I also like how, in a smaller library like this, you get to know a good portion of your clientele and you develop a rapport with people. There’s nothing wrong with the “nameless, faceless” reference patron because then you get a lot of variety. But getting to know people and helping people—that’s what I really enjoy.
News: Any book or author recommendations you can share?
KK: Right now, I am reading a book by C.J. Cherryh called Fortress of Owls. Cherryh is a science fiction novelist but these are fantasy, which is one of my favorite genres.
I would also highly recommend books by Kevin Hearne. He writes in a new genre called urban fantasy which is basically fantasy stuff that’s set in our current time. Hearne’s books are very funny. He has a wicked sense of humor and pulls in a lot of pop culture references. They’re very quick reads, and aren’t very serious at all. So if you are looking for something just kind of different, I would recommend these. I’ve gotten a whole bunch of people hooked on the Kevin Hearne novels.
Another author that I highly recommend is Patrick Rothfuss. He’s a Madison boy and currently lives up in Stevens Point. He has a hilarious blog that I follow too, and you can read excerpts of the books there. As soon as I read his author’s bio I thought, “Well I have to read this book.” And it was just fantastic.
I also like to read newspapers, magazines, Publisher’s Weekly, Library Journal, the usual. My eye is always drawn to the printed word. I like Popular Physics fiction, too, like this one by Stephen Hawking, The Dreams that Stuff is Made of. It’s a collection of some of the most influential physics papers of the twentieth century. Or this book, Higgs, which is about the Higgs boson, and is sort of for people, not physicists—not that physicists aren’t people… Most of them are.
News: Are there a lot of Popular Physics books?
KK: There are actually a lot. For some odd reason it’s a very strong genre. I think some of it is because the people who were involved in physics at the early part of the twentieth century and through World War II, were old enough to write their memoirs and they could finally write and talk about these monumental changes in physics and how they changed the world. People are always interested in physics. They don’t necessarily want to do the math, but physics attacks those “Big Questions”: What are we? How did this all come about? Cosmology books are hugely popular because people are looking for those answers. With the Physics Library Reading Blog, I’m trying to promote these kinds of books. I know as a student in physics, at the beginning of the semester I would hear about these remarkable people who did experiments that fundamentally changed science, but then we didn’t hear about them again until the end of the semester on the final exam. Physics in the classroom is mostly math. Where are the people? They have such interesting stories to tell. There are a lot of great physics books out there that are written at a level that people can understand. So I try to promote the books through the blog.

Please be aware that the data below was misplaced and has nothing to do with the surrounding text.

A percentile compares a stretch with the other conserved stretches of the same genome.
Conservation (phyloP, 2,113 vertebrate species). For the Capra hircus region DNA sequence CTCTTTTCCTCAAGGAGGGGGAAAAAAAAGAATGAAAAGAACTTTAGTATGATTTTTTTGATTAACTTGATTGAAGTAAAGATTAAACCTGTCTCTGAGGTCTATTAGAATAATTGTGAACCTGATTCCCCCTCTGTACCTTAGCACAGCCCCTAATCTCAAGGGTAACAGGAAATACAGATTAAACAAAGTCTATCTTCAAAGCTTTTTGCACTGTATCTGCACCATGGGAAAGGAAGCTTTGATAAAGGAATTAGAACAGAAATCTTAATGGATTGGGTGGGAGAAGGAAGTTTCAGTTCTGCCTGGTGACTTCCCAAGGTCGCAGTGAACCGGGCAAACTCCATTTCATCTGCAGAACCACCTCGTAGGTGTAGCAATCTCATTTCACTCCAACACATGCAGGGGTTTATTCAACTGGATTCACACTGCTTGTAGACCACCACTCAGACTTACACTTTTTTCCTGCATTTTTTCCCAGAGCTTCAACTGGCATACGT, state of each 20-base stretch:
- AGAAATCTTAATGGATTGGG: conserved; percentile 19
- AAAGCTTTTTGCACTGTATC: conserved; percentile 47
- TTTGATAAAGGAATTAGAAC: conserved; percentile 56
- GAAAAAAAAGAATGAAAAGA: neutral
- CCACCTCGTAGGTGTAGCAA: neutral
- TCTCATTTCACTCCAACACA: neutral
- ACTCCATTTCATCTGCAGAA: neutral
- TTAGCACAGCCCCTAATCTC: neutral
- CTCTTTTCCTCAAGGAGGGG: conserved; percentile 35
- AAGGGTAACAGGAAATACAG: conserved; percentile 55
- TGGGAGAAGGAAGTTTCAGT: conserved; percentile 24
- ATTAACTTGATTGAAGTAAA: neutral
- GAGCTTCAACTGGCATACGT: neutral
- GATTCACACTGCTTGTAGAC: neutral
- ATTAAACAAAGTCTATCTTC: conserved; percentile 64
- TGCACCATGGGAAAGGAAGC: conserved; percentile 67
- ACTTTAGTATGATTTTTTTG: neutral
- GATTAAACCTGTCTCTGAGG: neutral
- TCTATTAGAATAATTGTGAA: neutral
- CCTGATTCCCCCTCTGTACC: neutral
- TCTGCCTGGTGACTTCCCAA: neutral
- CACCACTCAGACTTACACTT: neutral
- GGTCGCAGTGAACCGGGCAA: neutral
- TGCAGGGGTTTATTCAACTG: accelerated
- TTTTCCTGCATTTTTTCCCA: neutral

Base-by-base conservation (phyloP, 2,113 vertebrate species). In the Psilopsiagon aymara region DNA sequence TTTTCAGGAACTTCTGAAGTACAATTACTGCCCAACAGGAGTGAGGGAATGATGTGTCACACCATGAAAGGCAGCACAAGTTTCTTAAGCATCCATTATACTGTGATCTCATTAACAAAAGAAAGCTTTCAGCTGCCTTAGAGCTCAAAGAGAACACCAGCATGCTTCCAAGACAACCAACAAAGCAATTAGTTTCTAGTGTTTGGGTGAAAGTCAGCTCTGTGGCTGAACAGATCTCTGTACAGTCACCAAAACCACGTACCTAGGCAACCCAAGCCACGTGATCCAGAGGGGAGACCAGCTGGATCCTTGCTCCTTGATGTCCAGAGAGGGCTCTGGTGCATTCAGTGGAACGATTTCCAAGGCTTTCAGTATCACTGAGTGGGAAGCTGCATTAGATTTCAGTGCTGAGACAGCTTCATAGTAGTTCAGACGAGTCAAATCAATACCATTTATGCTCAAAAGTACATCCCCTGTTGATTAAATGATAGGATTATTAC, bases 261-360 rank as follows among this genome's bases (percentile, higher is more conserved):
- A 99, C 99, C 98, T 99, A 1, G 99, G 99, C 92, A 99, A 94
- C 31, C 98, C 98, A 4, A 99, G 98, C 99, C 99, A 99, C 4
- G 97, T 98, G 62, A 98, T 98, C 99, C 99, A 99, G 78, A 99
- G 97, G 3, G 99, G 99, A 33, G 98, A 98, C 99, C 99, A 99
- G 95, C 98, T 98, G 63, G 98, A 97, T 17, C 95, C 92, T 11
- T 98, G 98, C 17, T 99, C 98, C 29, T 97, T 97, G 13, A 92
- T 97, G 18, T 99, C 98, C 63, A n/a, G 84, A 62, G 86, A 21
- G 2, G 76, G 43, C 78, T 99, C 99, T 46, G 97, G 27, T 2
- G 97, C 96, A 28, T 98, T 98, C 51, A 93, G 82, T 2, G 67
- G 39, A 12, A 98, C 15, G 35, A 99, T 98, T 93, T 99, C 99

Another interesting thing featured on the blog is a series of author interviews. I came up with the idea because there had been four or five books written by UW faculty or with a UW connection that had all come out within a few months of each other. So I interviewed each of the authors and asked them a few questions including, “What are you reading and will you review it for the blog?” So those are kind of fun to browse through and I welcome anyone to submit a book review for a feature on the blog!
News: Any other hobbies besides reading?
KK: A few years ago I took up Chinese style painting. There was a mini-course offered through the Union and I ended up taking it and really enjoying it. There are many different kinds of Chinese painting. I was particularly drawn to the black and white style with the very strong, simplistic-looking strokes. That particular style is the hardest. There’s another fine line style which is easier where you outline things and then you color them in. It’s totally different from western style painting but it’s kind of interesting.
I actually got awards for some of my paintings, which is kind of fun. If you look closely at the dragon one, each of those little scales has about five layers of shading around them. And this one, with the brick archway was pretty intense. I told my teacher, Yueh-mei, that I wanted to make something with a round door because a lot of Chinese paintings and gardens feature round doors. After I had drawn the archway, she said, “Okay so now you have to draw the brick…And each one of those bricks has to have a different texture.” And then suddenly it occurred to me what I had gotten myself into! But it’s a lot of fun. Each painting includes a poetic “running script” and I learned to carve my own seals for my signature. I don’t paint that much, but I do fool around with it a little bit and it’s something that I enjoy.
- Discover some cool reads on the Physics Library Reading Blog. Maybe you’ll even be inspired to pick one up and write a review!
- For more book recommendations, stop by the Physics Library or Astronomy Library to visit with Kerry. She’s got tons more up her sleeve!
Know a librarian or library staff member with a cool skill or interest? They belong in the spotlight! Submit your suggestions to firstname.lastname@example.org. We’d love to learn more about you!